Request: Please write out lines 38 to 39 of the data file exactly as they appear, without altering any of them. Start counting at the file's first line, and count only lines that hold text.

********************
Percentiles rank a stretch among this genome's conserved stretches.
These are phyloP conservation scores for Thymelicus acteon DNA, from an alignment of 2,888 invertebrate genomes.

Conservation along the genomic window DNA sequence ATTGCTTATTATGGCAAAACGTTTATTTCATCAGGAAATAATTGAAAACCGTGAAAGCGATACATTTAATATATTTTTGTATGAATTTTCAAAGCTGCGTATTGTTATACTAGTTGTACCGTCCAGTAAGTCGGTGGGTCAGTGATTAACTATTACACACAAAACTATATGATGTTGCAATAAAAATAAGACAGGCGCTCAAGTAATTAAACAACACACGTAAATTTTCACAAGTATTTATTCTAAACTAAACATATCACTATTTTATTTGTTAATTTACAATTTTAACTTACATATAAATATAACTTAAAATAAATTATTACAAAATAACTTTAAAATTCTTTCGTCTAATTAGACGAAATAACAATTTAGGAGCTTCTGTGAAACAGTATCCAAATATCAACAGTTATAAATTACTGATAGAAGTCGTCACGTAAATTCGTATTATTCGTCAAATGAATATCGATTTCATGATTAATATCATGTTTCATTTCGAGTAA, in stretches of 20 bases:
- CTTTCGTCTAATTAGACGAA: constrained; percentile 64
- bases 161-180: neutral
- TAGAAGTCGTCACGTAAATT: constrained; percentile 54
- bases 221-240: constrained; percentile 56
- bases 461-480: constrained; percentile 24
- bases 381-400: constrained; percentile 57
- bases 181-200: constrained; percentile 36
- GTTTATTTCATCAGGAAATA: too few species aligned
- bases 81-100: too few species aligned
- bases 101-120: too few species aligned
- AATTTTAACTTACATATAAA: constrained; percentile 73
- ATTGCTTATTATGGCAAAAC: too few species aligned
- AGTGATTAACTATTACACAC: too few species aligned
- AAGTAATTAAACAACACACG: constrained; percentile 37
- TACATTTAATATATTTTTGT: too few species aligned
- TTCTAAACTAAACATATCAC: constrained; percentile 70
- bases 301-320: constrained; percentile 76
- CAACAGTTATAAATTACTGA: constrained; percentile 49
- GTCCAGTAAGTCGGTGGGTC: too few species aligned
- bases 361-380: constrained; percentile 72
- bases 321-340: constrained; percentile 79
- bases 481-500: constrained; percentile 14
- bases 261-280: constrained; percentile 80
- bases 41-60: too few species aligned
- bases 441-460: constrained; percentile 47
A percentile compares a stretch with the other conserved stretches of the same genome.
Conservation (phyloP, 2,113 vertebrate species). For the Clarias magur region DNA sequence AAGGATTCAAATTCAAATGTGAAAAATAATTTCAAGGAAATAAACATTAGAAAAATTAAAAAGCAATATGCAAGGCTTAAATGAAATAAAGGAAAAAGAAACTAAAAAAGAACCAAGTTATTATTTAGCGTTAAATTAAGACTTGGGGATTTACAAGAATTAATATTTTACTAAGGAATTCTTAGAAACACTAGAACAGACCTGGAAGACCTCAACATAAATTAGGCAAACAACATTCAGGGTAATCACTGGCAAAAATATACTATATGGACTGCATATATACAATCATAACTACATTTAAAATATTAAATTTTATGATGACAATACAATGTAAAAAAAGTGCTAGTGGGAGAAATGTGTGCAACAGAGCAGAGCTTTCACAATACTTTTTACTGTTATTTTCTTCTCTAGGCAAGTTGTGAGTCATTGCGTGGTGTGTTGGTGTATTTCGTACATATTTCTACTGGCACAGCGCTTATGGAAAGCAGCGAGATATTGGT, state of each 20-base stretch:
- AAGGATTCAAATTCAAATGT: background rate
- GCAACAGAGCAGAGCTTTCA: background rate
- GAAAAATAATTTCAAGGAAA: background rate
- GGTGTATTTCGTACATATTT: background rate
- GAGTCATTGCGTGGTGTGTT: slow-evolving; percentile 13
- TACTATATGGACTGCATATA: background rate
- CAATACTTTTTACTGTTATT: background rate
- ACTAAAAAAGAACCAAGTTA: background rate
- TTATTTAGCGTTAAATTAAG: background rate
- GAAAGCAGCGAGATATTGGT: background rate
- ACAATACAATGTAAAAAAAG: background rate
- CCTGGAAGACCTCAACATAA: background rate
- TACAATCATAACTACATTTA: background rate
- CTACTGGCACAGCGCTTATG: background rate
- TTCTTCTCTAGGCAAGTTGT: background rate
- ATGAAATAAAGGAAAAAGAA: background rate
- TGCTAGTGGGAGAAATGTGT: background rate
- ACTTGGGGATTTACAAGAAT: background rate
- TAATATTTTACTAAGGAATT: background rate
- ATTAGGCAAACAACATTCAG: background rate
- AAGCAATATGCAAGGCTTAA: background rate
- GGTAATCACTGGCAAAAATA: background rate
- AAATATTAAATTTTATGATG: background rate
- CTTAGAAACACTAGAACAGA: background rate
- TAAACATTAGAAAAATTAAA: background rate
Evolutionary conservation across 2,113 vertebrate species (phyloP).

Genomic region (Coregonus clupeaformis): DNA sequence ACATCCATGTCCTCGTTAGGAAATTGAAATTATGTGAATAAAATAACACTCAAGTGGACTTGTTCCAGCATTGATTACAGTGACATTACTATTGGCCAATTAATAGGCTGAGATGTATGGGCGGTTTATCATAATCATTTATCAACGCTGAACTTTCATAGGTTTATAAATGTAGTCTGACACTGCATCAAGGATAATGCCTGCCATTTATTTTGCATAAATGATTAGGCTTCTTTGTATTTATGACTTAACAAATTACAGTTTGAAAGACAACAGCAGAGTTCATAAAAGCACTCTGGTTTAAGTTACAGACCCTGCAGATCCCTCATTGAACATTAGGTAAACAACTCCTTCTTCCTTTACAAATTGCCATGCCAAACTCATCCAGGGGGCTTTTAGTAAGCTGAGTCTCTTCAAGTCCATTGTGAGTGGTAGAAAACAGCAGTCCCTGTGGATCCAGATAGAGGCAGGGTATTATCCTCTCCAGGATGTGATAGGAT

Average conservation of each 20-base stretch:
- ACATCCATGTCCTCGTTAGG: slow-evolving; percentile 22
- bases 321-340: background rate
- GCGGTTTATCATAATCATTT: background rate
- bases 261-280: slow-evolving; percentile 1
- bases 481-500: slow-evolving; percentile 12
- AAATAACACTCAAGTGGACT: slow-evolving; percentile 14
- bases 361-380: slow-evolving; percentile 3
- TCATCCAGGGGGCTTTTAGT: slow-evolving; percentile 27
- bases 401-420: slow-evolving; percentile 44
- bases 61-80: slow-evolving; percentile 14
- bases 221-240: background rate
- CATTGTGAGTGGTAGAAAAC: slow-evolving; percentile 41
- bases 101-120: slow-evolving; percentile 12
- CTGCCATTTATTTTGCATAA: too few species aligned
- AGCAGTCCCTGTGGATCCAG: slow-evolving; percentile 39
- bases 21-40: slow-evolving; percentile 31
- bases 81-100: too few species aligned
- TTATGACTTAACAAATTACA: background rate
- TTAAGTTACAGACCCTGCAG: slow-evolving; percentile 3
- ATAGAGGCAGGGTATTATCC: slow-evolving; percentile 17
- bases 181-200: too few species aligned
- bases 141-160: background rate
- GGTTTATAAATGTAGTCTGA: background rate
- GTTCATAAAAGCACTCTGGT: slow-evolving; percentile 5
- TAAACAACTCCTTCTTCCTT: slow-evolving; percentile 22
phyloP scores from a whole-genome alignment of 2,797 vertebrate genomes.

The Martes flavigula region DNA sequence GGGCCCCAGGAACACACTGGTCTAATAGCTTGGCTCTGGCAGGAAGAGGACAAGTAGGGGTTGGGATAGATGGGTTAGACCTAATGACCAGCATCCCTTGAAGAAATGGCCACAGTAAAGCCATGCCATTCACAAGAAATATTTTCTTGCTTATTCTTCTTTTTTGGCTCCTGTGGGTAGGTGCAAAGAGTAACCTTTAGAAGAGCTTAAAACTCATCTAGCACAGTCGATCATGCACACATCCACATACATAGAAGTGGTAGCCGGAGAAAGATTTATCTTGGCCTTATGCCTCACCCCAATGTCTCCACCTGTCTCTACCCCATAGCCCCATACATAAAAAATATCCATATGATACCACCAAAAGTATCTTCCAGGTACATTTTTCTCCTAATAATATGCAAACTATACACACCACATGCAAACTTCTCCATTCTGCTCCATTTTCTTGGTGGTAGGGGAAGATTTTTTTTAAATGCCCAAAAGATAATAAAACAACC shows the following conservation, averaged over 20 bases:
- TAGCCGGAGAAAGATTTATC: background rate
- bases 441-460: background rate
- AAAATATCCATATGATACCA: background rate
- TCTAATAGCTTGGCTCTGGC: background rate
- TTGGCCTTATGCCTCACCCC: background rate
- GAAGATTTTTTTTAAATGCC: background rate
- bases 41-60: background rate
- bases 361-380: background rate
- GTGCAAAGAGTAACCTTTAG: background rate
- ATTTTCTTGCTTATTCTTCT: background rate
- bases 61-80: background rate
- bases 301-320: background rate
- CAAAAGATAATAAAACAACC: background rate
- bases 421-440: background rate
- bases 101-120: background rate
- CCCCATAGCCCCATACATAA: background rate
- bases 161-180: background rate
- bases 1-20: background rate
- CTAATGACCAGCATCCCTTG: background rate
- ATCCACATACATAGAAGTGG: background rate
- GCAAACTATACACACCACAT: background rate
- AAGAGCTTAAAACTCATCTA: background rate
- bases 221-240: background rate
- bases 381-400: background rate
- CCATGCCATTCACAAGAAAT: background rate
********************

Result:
- ACTAAAAAAGAACCAAGTTA: background rate
- TTATTTAGCGTTAAATTAAG: background rate